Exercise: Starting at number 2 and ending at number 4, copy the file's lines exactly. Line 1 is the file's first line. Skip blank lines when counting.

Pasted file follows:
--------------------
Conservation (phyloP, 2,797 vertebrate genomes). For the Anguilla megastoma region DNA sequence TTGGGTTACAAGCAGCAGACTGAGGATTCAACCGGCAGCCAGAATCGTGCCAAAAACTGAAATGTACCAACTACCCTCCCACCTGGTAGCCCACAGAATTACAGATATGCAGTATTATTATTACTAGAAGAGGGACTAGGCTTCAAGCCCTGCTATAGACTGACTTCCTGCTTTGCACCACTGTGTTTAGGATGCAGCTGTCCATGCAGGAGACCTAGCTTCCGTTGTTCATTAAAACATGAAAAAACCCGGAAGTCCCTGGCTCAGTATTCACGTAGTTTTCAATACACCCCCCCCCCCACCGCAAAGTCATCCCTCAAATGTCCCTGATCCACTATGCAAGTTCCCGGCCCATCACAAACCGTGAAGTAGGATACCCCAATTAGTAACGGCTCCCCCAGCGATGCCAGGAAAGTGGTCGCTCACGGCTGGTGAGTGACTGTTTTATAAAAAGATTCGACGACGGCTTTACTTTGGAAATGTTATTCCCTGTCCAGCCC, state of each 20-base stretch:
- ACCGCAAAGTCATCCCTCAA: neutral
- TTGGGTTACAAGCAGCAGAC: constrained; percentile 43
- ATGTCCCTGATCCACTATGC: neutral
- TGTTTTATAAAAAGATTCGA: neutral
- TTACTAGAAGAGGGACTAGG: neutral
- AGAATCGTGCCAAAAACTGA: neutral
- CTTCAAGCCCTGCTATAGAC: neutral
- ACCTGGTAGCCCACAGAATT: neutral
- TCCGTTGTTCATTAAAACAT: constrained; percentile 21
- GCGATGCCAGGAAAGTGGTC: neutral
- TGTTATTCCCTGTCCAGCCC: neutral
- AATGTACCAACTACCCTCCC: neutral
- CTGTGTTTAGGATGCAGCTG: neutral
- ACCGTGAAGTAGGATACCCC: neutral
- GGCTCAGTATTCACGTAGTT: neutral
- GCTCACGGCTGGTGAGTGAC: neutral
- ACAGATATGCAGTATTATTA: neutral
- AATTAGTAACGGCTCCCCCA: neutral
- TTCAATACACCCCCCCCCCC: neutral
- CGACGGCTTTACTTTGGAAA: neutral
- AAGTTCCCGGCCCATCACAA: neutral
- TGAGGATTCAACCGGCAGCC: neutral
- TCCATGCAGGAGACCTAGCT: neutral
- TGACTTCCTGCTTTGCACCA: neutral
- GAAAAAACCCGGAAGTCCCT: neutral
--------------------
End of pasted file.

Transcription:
- ACCGCAAAGTCATCCCTCAA: neutral
- TTGGGTTACAAGCAGCAGAC: constrained; percentile 43
- ATGTCCCTGATCCACTATGC: neutral